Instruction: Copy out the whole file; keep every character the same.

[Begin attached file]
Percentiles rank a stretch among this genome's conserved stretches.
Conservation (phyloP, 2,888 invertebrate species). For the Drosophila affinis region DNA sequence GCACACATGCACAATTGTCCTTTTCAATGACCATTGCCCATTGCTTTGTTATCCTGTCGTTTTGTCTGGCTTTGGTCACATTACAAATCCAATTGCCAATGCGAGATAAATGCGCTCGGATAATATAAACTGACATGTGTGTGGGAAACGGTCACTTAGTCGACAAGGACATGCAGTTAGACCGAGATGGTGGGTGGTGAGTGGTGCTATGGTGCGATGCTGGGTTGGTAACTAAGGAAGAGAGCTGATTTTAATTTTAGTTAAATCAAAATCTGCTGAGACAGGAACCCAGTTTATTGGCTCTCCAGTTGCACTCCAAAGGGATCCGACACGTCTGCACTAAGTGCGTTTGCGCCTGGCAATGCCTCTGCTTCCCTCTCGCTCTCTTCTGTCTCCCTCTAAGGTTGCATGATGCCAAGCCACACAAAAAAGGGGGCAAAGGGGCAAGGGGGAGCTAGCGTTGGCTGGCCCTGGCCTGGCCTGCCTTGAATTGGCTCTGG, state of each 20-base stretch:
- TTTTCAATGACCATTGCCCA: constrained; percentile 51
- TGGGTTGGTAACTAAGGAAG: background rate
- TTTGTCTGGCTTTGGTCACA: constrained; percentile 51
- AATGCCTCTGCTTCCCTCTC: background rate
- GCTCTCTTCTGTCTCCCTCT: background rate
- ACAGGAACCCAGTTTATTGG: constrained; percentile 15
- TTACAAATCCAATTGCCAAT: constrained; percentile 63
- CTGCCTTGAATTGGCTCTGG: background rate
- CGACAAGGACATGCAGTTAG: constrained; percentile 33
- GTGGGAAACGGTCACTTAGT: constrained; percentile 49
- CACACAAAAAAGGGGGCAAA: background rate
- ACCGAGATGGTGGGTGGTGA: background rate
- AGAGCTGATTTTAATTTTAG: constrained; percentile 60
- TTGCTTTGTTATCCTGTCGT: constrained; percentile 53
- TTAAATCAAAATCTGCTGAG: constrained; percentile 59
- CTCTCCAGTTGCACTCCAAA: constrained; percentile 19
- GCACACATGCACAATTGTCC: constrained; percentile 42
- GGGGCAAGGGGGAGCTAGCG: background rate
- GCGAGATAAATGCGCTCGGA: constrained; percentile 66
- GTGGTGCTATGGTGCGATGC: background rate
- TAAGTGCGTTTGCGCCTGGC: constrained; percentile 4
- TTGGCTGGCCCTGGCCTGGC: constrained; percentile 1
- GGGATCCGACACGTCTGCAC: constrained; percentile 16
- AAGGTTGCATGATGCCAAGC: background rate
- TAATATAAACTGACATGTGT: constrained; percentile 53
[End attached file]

Percentiles rank a stretch among this genome's conserved stretches.
Conservation (phyloP, 2,888 invertebrate species). For the Drosophila affinis region DNA sequence GCACACATGCACAATTGTCCTTTTCAATGACCATTGCCCATTGCTTTGTTATCCTGTCGTTTTGTCTGGCTTTGGTCACATTACAAATCCAATTGCCAATGCGAGATAAATGCGCTCGGATAATATAAACTGACATGTGTGTGGGAAACGGTCACTTAGTCGACAAGGACATGCAGTTAGACCGAGATGGTGGGTGGTGAGTGGTGCTATGGTGCGATGCTGGGTTGGTAACTAAGGAAGAGAGCTGATTTTAATTTTAGTTAAATCAAAATCTGCTGAGACAGGAACCCAGTTTATTGGCTCTCCAGTTGCACTCCAAAGGGATCCGACACGTCTGCACTAAGTGCGTTTGCGCCTGGCAATGCCTCTGCTTCCCTCTCGCTCTCTTCTGTCTCCCTCTAAGGTTGCATGATGCCAAGCCACACAAAAAAGGGGGCAAAGGGGCAAGGGGGAGCTAGCGTTGGCTGGCCCTGGCCTGGCCTGCCTTGAATTGGCTCTGG, state of each 20-base stretch:
- TTTTCAATGACCATTGCCCA: constrained; percentile 51
- TGGGTTGGTAACTAAGGAAG: background rate
- TTTGTCTGGCTTTGGTCACA: constrained; percentile 51
- AATGCCTCTGCTTCCCTCTC: background rate
- GCTCTCTTCTGTCTCCCTCT: background rate
- ACAGGAACCCAGTTTATTGG: constrained; percentile 15
- TTACAAATCCAATTGCCAAT: constrained; percentile 63
- CTGCCTTGAATTGGCTCTGG: background rate
- CGACAAGGACATGCAGTTAG: constrained; percentile 33
- GTGGGAAACGGTCACTTAGT: constrained; percentile 49
- CACACAAAAAAGGGGGCAAA: background rate
- ACCGAGATGGTGGGTGGTGA: background rate
- AGAGCTGATTTTAATTTTAG: constrained; percentile 60
- TTGCTTTGTTATCCTGTCGT: constrained; percentile 53
- TTAAATCAAAATCTGCTGAG: constrained; percentile 59
- CTCTCCAGTTGCACTCCAAA: constrained; percentile 19
- GCACACATGCACAATTGTCC: constrained; percentile 42
- GGGGCAAGGGGGAGCTAGCG: background rate
- GCGAGATAAATGCGCTCGGA: constrained; percentile 66
- GTGGTGCTATGGTGCGATGC: background rate
- TAAGTGCGTTTGCGCCTGGC: constrained; percentile 4
- TTGGCTGGCCCTGGCCTGGC: constrained; percentile 1
- GGGATCCGACACGTCTGCAC: constrained; percentile 16
- AAGGTTGCATGATGCCAAGC: background rate
- TAATATAAACTGACATGTGT: constrained; percentile 53